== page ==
The Language of Learning From HookED Wiki Developing a common language of the learning process We identified the language of learning most commonly used in New Zealand schools by analysing the task descriptors used in Level One NCEA papers. The most commonly occurring terms in the language of learning were developed into ten visual maps coded against student learning outcomes to help students understand the process of (or how to) define, describe, sequence, classify, compare and contrast, causal explanation, part whole analysis, analogy, generalise, predict and evaluate. These Hooked on Thinking visual maps help make the language of learning visible to students whether they are five years old or eighteen years old. The maps are introduced individually but are intended to be used fluently in a sequence of learning experiences designed to unpack an NZC Achievement Objective as shown below. HOT Visual Maps Figure X HOT Compare and contrast Map HOT SOLO Coded Self Assessment Rubrics Media type="custom" key="5024685"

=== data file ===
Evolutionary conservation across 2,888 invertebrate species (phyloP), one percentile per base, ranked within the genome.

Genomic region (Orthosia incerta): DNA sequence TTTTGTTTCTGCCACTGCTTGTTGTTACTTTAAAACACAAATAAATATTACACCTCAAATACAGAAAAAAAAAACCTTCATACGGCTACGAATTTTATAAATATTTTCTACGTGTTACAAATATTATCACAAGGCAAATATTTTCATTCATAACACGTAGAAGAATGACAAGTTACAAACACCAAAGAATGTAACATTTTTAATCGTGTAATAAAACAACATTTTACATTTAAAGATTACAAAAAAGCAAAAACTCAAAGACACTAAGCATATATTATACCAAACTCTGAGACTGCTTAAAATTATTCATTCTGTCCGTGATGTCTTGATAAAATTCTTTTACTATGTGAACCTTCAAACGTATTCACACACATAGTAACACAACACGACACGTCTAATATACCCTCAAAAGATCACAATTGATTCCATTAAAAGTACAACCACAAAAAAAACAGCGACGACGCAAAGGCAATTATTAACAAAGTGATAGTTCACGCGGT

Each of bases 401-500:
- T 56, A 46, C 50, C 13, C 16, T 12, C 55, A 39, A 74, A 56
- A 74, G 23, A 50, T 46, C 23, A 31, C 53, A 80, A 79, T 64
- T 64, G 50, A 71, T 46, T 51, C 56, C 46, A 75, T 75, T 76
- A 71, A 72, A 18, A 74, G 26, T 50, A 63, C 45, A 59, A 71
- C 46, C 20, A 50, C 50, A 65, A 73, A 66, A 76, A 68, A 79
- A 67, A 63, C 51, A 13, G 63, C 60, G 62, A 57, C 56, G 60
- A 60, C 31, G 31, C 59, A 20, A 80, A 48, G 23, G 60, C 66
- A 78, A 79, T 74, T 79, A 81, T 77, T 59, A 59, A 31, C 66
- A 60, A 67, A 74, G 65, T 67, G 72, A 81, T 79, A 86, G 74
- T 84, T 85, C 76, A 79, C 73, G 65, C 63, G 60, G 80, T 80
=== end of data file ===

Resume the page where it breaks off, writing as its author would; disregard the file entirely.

Cycles of Learning Strategies to enhance student self-assessment Reflection activities Teachers often use proformae to encourage students to reflect on their learning experience. While these are convenient and provide a record of student thinking, they can become an activity devoid of any real thinking. View Sample reflective questions and prompts (doc,30kb) for younger students and Designing reflective prompts (doc,33kb) for older students. Student-led and three-way conferences Student-led conferences in which students present their learning to their teacher and parents are an opportunity for students to formally reflect on the learning that has taken place over a period of time. Usually the evidence they produce is in the form of a portfolio, which students have prepared according to provided guidelines. The student, with teacher guidance, is the one who selects the work. The teacher makes sure the students understand the purpose of the portfolio - that is, that: Use of rubrics Rubrics are a valuable tool for self-assessment. Use of graphic organisers